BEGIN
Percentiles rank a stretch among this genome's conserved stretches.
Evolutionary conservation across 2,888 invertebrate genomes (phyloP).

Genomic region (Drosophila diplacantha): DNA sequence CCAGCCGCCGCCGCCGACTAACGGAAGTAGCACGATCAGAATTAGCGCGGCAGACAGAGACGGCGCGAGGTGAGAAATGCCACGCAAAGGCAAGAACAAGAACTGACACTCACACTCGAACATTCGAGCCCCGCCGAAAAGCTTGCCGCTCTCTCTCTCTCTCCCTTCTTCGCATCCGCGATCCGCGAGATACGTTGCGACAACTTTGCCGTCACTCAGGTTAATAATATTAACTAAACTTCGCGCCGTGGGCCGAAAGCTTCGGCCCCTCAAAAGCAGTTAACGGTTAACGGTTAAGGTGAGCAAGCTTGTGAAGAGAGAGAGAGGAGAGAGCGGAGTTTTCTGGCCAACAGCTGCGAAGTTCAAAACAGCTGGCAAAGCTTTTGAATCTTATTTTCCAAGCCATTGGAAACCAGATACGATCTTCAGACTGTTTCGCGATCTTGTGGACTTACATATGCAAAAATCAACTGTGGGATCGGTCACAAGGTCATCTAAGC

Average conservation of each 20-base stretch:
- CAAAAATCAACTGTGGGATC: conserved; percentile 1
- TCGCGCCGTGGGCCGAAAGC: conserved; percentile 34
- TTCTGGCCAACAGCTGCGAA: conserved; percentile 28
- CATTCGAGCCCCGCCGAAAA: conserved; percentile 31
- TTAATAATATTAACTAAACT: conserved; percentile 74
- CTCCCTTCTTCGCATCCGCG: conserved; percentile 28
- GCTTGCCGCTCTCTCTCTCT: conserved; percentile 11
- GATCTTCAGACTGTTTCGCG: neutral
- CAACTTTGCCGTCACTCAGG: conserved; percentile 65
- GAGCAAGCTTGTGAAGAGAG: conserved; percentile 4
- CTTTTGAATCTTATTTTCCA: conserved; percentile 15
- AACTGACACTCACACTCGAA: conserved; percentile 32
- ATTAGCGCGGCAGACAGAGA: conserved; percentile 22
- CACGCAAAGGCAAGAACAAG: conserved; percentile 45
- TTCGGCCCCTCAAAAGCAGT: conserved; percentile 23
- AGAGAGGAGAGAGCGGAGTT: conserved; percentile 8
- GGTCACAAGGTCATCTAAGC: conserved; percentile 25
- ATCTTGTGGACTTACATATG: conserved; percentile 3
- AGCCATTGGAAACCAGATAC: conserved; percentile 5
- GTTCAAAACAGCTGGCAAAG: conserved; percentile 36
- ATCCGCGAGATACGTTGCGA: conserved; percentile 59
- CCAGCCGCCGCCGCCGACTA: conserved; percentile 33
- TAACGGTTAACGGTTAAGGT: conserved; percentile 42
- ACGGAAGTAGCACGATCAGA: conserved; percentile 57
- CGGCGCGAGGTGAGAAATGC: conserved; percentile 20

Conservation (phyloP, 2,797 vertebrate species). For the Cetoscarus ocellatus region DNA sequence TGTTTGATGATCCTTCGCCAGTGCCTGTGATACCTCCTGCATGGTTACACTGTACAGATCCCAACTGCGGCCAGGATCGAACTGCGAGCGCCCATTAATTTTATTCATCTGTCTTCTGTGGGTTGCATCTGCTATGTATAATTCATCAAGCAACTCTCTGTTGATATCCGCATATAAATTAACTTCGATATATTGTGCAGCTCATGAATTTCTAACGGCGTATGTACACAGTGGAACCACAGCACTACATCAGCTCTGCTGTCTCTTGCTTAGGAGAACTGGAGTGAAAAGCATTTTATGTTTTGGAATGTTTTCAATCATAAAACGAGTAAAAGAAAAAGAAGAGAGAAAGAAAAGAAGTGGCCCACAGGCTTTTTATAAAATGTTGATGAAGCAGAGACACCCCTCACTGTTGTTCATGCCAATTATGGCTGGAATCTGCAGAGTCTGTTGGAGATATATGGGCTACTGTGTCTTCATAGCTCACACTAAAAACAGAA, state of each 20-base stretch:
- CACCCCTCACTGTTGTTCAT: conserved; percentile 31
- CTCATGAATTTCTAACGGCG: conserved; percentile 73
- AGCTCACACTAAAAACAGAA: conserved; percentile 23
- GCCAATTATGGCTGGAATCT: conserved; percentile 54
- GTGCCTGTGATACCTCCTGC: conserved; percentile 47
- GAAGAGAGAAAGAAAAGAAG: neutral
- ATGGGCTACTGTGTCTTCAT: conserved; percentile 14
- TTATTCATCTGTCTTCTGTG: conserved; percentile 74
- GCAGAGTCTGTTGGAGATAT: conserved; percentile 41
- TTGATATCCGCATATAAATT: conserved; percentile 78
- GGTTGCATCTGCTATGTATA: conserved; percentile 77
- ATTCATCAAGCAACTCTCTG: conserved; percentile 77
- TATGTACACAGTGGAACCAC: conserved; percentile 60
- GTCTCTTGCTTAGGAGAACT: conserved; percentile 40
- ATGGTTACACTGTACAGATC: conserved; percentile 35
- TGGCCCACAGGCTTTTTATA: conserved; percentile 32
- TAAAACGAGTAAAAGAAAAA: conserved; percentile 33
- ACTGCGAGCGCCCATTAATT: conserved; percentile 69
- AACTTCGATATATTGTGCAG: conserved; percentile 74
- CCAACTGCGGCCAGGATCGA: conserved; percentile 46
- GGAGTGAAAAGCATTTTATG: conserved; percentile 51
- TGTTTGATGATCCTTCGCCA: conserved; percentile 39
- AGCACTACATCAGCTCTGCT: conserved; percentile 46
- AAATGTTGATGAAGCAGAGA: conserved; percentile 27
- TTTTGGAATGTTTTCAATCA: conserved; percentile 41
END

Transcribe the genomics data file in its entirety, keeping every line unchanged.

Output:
Percentiles rank a stretch among this genome's conserved stretches.
Evolutionary conservation across 2,888 invertebrate genomes (phyloP).

Genomic region (Drosophila diplacantha): DNA sequence CCAGCCGCCGCCGCCGACTAACGGAAGTAGCACGATCAGAATTAGCGCGGCAGACAGAGACGGCGCGAGGTGAGAAATGCCACGCAAAGGCAAGAACAAGAACTGACACTCACACTCGAACATTCGAGCCCCGCCGAAAAGCTTGCCGCTCTCTCTCTCTCTCCCTTCTTCGCATCCGCGATCCGCGAGATACGTTGCGACAACTTTGCCGTCACTCAGGTTAATAATATTAACTAAACTTCGCGCCGTGGGCCGAAAGCTTCGGCCCCTCAAAAGCAGTTAACGGTTAACGGTTAAGGTGAGCAAGCTTGTGAAGAGAGAGAGAGGAGAGAGCGGAGTTTTCTGGCCAACAGCTGCGAAGTTCAAAACAGCTGGCAAAGCTTTTGAATCTTATTTTCCAAGCCATTGGAAACCAGATACGATCTTCAGACTGTTTCGCGATCTTGTGGACTTACATATGCAAAAATCAACTGTGGGATCGGTCACAAGGTCATCTAAGC

Average conservation of each 20-base stretch:
- CAAAAATCAACTGTGGGATC: conserved; percentile 1
- TCGCGCCGTGGGCCGAAAGC: conserved; percentile 34
- TTCTGGCCAACAGCTGCGAA: conserved; percentile 28
- CATTCGAGCCCCGCCGAAAA: conserved; percentile 31
- TTAATAATATTAACTAAACT: conserved; percentile 74
- CTCCCTTCTTCGCATCCGCG: conserved; percentile 28
- GCTTGCCGCTCTCTCTCTCT: conserved; percentile 11
- GATCTTCAGACTGTTTCGCG: neutral
- CAACTTTGCCGTCACTCAGG: conserved; percentile 65
- GAGCAAGCTTGTGAAGAGAG: conserved; percentile 4
- CTTTTGAATCTTATTTTCCA: conserved; percentile 15
- AACTGACACTCACACTCGAA: conserved; percentile 32
- ATTAGCGCGGCAGACAGAGA: conserved; percentile 22
- CACGCAAAGGCAAGAACAAG: conserved; percentile 45
- TTCGGCCCCTCAAAAGCAGT: conserved; percentile 23
- AGAGAGGAGAGAGCGGAGTT: conserved; percentile 8
- GGTCACAAGGTCATCTAAGC: conserved; percentile 25
- ATCTTGTGGACTTACATATG: conserved; percentile 3
- AGCCATTGGAAACCAGATAC: conserved; percentile 5
- GTTCAAAACAGCTGGCAAAG: conserved; percentile 36
- ATCCGCGAGATACGTTGCGA: conserved; percentile 59
- CCAGCCGCCGCCGCCGACTA: conserved; percentile 33
- TAACGGTTAACGGTTAAGGT: conserved; percentile 42
- ACGGAAGTAGCACGATCAGA: conserved; percentile 57
- CGGCGCGAGGTGAGAAATGC: conserved; percentile 20

Conservation (phyloP, 2,797 vertebrate species). For the Cetoscarus ocellatus region DNA sequence TGTTTGATGATCCTTCGCCAGTGCCTGTGATACCTCCTGCATGGTTACACTGTACAGATCCCAACTGCGGCCAGGATCGAACTGCGAGCGCCCATTAATTTTATTCATCTGTCTTCTGTGGGTTGCATCTGCTATGTATAATTCATCAAGCAACTCTCTGTTGATATCCGCATATAAATTAACTTCGATATATTGTGCAGCTCATGAATTTCTAACGGCGTATGTACACAGTGGAACCACAGCACTACATCAGCTCTGCTGTCTCTTGCTTAGGAGAACTGGAGTGAAAAGCATTTTATGTTTTGGAATGTTTTCAATCATAAAACGAGTAAAAGAAAAAGAAGAGAGAAAGAAAAGAAGTGGCCCACAGGCTTTTTATAAAATGTTGATGAAGCAGAGACACCCCTCACTGTTGTTCATGCCAATTATGGCTGGAATCTGCAGAGTCTGTTGGAGATATATGGGCTACTGTGTCTTCATAGCTCACACTAAAAACAGAA, state of each 20-base stretch:
- CACCCCTCACTGTTGTTCAT: conserved; percentile 31
- CTCATGAATTTCTAACGGCG: conserved; percentile 73
- AGCTCACACTAAAAACAGAA: conserved; percentile 23
- GCCAATTATGGCTGGAATCT: conserved; percentile 54
- GTGCCTGTGATACCTCCTGC: conserved; percentile 47
- GAAGAGAGAAAGAAAAGAAG: neutral
- ATGGGCTACTGTGTCTTCAT: conserved; percentile 14
- TTATTCATCTGTCTTCTGTG: conserved; percentile 74
- GCAGAGTCTGTTGGAGATAT: conserved; percentile 41
- TTGATATCCGCATATAAATT: conserved; percentile 78
- GGTTGCATCTGCTATGTATA: conserved; percentile 77
- ATTCATCAAGCAACTCTCTG: conserved; percentile 77
- TATGTACACAGTGGAACCAC: conserved; percentile 60
- GTCTCTTGCTTAGGAGAACT: conserved; percentile 40
- ATGGTTACACTGTACAGATC: conserved; percentile 35
- TGGCCCACAGGCTTTTTATA: conserved; percentile 32
- TAAAACGAGTAAAAGAAAAA: conserved; percentile 33
- ACTGCGAGCGCCCATTAATT: conserved; percentile 69
- AACTTCGATATATTGTGCAG: conserved; percentile 74
- CCAACTGCGGCCAGGATCGA: conserved; percentile 46
- GGAGTGAAAAGCATTTTATG: conserved; percentile 51
- TGTTTGATGATCCTTCGCCA: conserved; percentile 39
- AGCACTACATCAGCTCTGCT: conserved; percentile 46
- AAATGTTGATGAAGCAGAGA: conserved; percentile 27
- TTTTGGAATGTTTTCAATCA: conserved; percentile 41